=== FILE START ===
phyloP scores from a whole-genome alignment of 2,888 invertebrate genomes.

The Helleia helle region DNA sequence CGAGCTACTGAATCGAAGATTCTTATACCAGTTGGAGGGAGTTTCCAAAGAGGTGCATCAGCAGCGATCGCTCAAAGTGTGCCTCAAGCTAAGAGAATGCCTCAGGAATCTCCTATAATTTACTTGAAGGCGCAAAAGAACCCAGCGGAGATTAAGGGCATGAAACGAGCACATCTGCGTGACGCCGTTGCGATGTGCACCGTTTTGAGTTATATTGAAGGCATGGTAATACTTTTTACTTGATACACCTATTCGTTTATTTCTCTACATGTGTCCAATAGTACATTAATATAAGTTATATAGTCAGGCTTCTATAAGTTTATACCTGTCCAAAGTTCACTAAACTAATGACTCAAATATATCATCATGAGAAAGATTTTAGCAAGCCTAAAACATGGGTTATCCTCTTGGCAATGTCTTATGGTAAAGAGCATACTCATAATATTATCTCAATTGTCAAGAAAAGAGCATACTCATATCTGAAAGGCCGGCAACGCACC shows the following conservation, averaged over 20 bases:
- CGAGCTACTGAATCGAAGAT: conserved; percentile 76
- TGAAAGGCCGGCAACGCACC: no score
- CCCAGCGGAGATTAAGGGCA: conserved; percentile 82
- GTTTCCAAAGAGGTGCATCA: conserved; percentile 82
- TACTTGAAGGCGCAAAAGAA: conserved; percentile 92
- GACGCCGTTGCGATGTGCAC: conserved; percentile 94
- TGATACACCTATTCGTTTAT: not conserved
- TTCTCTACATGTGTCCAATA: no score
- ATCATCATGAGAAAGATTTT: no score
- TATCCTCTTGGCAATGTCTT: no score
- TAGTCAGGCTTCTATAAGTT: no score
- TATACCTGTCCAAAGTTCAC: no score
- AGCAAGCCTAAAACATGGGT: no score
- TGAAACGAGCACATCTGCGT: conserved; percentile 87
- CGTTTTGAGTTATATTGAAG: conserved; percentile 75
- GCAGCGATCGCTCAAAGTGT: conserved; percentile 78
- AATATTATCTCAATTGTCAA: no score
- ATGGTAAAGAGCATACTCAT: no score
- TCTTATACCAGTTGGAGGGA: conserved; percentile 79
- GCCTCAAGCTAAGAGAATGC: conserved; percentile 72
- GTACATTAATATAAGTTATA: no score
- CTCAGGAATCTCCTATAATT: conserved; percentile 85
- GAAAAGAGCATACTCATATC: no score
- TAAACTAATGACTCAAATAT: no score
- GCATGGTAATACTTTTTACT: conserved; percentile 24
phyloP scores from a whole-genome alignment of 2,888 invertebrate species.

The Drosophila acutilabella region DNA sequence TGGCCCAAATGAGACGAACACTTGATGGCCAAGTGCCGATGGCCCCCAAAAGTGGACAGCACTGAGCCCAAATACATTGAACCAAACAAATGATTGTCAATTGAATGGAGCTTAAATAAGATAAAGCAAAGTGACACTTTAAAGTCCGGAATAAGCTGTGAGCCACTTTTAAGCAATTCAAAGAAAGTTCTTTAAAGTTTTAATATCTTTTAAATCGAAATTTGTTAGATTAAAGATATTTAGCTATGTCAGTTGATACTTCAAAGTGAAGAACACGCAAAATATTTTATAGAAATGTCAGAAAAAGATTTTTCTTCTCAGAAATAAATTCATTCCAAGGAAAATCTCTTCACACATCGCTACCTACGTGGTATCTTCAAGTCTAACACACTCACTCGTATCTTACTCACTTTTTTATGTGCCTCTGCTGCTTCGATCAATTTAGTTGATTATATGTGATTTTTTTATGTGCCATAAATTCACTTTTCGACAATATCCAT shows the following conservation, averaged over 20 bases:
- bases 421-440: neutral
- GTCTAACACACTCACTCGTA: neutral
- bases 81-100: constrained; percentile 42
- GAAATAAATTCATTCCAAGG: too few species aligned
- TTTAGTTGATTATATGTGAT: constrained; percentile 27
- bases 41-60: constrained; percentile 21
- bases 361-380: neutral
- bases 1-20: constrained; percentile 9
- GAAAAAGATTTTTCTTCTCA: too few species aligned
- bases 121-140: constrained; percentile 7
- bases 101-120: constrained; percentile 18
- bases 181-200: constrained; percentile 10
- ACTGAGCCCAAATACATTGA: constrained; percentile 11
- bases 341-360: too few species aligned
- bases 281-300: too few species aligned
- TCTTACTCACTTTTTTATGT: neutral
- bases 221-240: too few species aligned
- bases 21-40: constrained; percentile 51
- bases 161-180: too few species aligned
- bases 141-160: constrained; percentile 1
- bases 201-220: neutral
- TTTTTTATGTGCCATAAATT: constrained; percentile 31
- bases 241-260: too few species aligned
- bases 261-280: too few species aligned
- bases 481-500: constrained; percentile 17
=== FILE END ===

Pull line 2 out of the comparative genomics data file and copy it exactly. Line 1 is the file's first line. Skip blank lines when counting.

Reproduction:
The Helleia helle region DNA sequence CGAGCTACTGAATCGAAGATTCTTATACCAGTTGGAGGGAGTTTCCAAAGAGGTGCATCAGCAGCGATCGCTCAAAGTGTGCCTCAAGCTAAGAGAATGCCTCAGGAATCTCCTATAATTTACTTGAAGGCGCAAAAGAACCCAGCGGAGATTAAGGGCATGAAACGAGCACATCTGCGTGACGCCGTTGCGATGTGCACCGTTTTGAGTTATATTGAAGGCATGGTAATACTTTTTACTTGATACACCTATTCGTTTATTTCTCTACATGTGTCCAATAGTACATTAATATAAGTTATATAGTCAGGCTTCTATAAGTTTATACCTGTCCAAAGTTCACTAAACTAATGACTCAAATATATCATCATGAGAAAGATTTTAGCAAGCCTAAAACATGGGTTATCCTCTTGGCAATGTCTTATGGTAAAGAGCATACTCATAATATTATCTCAATTGTCAAGAAAAGAGCATACTCATATCTGAAAGGCCGGCAACGCACC shows the following conservation, averaged over 20 bases: